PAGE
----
Another tax deadline has come and gone. That’s right. It’s time to breathe a great big sigh of relief. You’ve sent in your taxes and you’re ready to tackle whatever comes next.
For those of you dreaming of starting your own business one day, now’s the perfect time to focus on turning those aspirations into reality. More entrepreneurs are coming into their own as business owners. And it’s a good thing. After all, small businesses are the backbone of our economy. According to the Small Business Administration (SBA), small firms are responsible for generating 64% of net new jobs over the past 15 years.
If you’re ready to get serious about your entrepreneurial dreams, there are a few things you’ve got to keep in mind in order to make your business official. And the sooner you address the legal matters, the better. As an entrepreneur myself, I understand that legal paperwork doesn’t always rank high on the priority list. But getting your legal ducks in a row will help you grow more smoothly, avoid legal pitfalls in the coming years, and yes, maybe even help you save money on taxes.
Incorporate your business
Many small businesses consider themselves ‘too small’ to worry about incorporation. After all, having an Inc. after your name means you have a big staff and rows of cubicles, right? Well, not exactly. Even if you’re a freelance writer or own a family catering business, incorporating or forming an LLC can be a smart idea. Here’s why:
• Liability/personal asset protection: Without incorporating or forming an LLC for your business, your own personal savings and property are at risk to settle any debts of the business. Once your business is a corporation or LLC, it becomes a separate legal entity. This means that the corporation (and not you) is responsible for all of its debts and liabilities. I know you don’t anticipate angering clients or defaulting on any payments. And most likely, you’ll never encounter this kind of trouble. But things do happen. And a legal business structure gives you peace of mind that your retirement savings won’t be wiped out by your business venture. Also keep in mind that creditor judgments can last a total of 22 years, so you need to be thinking about protecting whatever assets you’ll have in the future, not just what you own today.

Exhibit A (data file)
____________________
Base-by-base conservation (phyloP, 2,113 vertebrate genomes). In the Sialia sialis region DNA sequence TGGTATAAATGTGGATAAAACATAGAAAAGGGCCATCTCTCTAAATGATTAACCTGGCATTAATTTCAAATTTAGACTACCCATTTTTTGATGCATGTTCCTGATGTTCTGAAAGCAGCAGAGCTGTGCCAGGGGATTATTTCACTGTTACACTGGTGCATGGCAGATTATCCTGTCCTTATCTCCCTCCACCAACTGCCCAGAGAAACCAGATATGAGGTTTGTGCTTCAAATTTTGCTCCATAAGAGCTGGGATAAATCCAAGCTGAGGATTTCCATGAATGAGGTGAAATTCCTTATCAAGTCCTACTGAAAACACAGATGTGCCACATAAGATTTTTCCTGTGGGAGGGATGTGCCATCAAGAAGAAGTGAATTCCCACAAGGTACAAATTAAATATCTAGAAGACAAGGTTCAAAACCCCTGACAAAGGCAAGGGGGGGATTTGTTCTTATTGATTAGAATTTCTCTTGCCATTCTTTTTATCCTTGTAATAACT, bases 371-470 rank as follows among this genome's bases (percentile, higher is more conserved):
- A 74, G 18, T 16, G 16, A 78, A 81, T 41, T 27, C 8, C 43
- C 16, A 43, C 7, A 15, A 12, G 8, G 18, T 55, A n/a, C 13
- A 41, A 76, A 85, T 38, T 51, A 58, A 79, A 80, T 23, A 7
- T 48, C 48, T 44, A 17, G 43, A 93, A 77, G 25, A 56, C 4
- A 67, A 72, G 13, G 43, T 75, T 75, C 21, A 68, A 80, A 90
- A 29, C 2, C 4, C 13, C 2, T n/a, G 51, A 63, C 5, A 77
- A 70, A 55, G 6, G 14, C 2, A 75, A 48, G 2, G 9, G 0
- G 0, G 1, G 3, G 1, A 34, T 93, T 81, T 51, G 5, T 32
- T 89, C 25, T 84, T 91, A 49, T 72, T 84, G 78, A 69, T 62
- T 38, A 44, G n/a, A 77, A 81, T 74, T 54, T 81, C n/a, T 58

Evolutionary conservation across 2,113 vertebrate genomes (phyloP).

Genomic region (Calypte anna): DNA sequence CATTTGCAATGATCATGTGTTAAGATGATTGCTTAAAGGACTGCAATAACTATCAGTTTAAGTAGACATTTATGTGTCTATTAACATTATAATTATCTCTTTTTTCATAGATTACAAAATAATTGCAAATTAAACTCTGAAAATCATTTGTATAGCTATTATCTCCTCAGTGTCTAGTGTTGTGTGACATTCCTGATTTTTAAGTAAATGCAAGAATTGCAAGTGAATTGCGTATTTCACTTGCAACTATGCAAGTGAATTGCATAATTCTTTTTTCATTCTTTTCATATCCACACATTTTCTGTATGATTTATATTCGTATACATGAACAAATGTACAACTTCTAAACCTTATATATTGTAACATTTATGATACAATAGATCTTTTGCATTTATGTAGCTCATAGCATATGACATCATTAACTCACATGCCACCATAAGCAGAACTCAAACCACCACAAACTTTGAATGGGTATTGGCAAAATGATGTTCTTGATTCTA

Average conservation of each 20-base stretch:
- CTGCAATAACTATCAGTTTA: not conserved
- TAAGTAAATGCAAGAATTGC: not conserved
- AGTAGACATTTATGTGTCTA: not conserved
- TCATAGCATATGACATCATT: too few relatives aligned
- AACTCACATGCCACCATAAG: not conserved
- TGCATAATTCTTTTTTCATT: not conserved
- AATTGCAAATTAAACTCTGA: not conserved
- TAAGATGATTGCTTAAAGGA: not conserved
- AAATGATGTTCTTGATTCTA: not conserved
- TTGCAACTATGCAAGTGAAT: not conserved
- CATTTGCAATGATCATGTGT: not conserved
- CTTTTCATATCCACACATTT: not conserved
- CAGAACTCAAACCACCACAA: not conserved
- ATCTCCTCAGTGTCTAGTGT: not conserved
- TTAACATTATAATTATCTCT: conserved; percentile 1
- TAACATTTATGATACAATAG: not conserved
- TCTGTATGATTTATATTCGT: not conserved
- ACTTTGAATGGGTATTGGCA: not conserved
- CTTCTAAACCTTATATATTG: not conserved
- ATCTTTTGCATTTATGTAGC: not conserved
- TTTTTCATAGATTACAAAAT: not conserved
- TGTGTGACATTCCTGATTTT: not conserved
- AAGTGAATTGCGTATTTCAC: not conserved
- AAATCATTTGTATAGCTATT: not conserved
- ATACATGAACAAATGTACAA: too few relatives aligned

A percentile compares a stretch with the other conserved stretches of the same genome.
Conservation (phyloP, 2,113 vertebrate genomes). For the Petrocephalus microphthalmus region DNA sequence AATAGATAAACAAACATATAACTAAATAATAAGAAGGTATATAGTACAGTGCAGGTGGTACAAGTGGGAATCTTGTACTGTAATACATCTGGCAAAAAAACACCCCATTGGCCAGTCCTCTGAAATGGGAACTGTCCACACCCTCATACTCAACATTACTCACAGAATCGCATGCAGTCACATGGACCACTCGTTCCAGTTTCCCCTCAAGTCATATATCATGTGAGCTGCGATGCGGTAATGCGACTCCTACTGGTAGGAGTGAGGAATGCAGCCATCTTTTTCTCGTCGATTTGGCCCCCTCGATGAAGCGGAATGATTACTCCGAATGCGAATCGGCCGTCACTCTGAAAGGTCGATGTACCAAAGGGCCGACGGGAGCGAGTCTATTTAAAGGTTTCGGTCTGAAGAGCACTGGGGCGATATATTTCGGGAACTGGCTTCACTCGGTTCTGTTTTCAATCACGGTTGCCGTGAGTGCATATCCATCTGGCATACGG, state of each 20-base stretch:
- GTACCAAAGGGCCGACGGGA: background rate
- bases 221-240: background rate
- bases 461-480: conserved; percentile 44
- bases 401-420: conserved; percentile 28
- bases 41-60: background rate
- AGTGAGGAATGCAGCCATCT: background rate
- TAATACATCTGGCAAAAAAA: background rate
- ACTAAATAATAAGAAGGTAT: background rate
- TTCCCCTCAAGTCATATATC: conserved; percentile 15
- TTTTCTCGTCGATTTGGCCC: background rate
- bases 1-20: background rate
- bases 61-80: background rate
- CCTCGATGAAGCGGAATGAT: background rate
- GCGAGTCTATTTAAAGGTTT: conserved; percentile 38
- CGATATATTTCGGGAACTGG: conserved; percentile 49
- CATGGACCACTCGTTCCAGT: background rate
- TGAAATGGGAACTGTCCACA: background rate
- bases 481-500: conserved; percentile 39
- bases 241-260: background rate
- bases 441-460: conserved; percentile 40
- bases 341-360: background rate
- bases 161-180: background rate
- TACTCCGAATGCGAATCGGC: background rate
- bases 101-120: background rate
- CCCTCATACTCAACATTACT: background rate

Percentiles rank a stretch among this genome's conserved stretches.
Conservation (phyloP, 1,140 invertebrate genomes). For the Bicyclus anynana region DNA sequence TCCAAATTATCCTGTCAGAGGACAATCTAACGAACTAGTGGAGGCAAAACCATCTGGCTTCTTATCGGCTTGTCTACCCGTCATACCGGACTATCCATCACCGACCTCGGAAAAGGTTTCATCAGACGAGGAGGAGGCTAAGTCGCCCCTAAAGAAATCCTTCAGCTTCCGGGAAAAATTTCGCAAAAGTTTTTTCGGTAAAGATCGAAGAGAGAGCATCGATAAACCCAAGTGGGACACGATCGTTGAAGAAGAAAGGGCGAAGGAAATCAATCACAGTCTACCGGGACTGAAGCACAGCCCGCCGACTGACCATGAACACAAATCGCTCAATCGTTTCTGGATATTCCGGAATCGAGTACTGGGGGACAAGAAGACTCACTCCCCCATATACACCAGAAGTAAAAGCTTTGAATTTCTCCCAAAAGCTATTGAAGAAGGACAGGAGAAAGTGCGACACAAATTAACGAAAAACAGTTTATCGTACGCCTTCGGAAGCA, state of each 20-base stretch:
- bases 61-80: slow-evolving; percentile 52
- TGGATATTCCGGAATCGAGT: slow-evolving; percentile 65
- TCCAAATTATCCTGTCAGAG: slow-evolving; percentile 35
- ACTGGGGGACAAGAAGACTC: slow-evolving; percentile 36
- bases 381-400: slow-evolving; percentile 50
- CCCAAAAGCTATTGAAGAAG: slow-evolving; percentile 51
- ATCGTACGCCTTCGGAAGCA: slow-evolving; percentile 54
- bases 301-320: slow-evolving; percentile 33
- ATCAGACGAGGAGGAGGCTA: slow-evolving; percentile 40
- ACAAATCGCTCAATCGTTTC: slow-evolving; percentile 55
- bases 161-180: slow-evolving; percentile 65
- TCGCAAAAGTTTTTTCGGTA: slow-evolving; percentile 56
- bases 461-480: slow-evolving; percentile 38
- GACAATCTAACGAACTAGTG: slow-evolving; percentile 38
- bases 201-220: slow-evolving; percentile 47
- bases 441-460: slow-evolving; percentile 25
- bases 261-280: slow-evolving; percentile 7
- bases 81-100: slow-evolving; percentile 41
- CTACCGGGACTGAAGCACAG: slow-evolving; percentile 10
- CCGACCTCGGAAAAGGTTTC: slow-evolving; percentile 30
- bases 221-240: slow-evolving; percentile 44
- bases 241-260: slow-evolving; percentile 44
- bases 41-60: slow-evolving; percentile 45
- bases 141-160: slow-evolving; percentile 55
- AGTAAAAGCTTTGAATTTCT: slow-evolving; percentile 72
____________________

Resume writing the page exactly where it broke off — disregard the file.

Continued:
• Tax benefits: While liability protection is the main benefit for incorporating or forming an LLC, in many cases, corporate tax rates are lower than individual tax rates. And corporations and LLCs often qualify for additional tax benefits and deductions that aren’t available to individuals. Of course, specific circumstances vary, and you should consult with a CPA or tax advisor about your own particular tax situation.
• Added layer of privacy: When you incorporate or form an LLC, there’s an added layer of privacy. In many cases, the registered agent of your corporation goes on record, and not your home or business address.
• Other benefits: In addition, a corporation offers a known stock structure with freely transferrable shares, which makes it attractive to investors. And, you can offer more employee incentives, such as stock options, group health insurance plans, 401k and other retirement plans, and more.